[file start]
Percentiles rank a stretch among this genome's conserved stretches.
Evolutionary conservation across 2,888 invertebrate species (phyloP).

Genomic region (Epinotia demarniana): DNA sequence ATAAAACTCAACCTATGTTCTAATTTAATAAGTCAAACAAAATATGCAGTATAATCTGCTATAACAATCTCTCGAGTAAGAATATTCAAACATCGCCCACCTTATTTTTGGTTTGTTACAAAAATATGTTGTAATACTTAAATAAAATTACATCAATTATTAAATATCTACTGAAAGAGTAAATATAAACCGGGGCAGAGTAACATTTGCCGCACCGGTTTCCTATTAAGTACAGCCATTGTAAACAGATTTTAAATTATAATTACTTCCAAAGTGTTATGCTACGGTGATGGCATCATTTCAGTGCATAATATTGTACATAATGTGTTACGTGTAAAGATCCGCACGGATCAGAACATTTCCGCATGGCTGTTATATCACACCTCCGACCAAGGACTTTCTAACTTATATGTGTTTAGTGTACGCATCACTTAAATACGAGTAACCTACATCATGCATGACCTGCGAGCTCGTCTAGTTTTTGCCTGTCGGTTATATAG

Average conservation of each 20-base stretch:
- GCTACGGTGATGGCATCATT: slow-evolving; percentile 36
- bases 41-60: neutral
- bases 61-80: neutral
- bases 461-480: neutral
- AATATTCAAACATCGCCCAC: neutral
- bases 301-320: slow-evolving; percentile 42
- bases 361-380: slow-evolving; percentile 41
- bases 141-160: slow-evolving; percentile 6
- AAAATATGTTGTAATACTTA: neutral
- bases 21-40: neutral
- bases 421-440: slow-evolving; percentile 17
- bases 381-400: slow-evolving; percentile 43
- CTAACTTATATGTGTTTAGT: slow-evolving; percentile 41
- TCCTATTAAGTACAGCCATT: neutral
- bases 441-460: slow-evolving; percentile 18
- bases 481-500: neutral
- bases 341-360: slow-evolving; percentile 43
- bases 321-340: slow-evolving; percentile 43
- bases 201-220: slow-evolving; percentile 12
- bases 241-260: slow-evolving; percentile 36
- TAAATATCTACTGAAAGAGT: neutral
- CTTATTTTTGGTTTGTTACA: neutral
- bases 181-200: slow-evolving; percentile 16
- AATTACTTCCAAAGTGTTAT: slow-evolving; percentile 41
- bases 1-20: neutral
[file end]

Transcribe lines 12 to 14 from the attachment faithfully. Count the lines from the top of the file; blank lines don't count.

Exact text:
- bases 141-160: slow-evolving; percentile 6
- AAAATATGTTGTAATACTTA: neutral
- bases 21-40: neutral